The Irish Mail on Sunday


- by Danny McElhinney

David Gray Skellig (Laugh A Minute) ★★★★★

It’s well documented that the foundation of David Gray’s career was built on the success he enjoyed here in the early Nineties. So, it’s a surprise that Ireland, its landmarks and cultural touchstone­s have not thus far featured in his work to the degree that they do on his tenth studio album. He describes a night ‘as black as Guinness’ on the track Dun Laoghaire and when you hear the gorgeous title track, if you don’t think of seabirds soaring and swooping by the rock off the Kerry coast, your mind’s eye needs seeing to. The tracks Accumulate­s and Heart And Soul are just finely crafted songs regardless of their inspiratio­n. These days, the voice is less gravelly, the arrangemen­ts more rounded and the fiery Gray first heard on A Century Ends is just a cherished memory. White Ladder means he will never be poor, and Skellig shows he is still vital... just more at peace.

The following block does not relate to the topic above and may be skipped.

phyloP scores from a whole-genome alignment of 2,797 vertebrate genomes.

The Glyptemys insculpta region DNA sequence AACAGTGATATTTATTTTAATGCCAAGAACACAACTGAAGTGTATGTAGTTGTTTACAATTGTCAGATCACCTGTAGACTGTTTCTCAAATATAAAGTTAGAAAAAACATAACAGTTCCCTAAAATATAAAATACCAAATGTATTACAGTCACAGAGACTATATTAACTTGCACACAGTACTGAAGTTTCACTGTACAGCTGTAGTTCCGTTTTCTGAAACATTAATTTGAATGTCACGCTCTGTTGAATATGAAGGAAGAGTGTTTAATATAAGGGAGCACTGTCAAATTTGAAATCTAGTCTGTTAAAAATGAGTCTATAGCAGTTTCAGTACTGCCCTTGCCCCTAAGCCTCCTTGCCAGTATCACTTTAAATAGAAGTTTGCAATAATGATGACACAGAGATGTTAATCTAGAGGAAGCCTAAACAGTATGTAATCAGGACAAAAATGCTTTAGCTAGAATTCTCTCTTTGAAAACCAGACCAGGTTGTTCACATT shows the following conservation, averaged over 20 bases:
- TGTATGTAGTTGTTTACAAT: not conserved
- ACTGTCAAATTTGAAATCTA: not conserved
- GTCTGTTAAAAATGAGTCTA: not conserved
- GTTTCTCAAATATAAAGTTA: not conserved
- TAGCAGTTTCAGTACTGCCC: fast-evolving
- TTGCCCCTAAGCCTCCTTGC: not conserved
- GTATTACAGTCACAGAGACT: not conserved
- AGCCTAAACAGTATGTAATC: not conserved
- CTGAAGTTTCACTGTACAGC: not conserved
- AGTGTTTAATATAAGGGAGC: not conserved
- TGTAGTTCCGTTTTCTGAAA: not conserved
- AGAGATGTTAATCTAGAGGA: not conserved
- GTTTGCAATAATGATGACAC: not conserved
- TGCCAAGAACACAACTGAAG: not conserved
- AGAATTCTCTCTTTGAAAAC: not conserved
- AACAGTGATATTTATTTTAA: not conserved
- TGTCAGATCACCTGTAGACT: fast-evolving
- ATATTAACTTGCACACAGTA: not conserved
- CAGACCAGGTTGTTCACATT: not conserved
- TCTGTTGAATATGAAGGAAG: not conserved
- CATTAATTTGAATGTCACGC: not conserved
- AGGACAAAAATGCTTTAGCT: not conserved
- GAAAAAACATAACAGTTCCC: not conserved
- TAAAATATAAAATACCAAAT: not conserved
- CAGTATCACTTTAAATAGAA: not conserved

Willie Nelson That’s Life (Legacy) ★★★★★

After all that Willie Nelson has been through, his presence on the planet at 87 years old is quite miraculous. His work ethic is astonishin­g too. That’s Life is his fifth album in three years, his 70th in total. This sequel to the 2018 album My Way is another trawl through the Frank Sinatra songbook. My Way was passably pleasant, but this is one interpreta­tion of Ol’ Blue Eyes’ standards too many. God knows Nelson has earned the right to attempt That’s Life, Lonesome Road and I’ve Got You Under My Skin but only the most generous evaluation would say he got under the skin of any of these classic compositio­ns. Last year’s First Rose Of Spring was full of worthy original songs and on-point takes of songs by the new breed of country stars such as Chris Stapleton, as well as undervalue­d songs by the likes of Toby Keith and Billy Joe Shaver. That was a better use of the great man’s energies.

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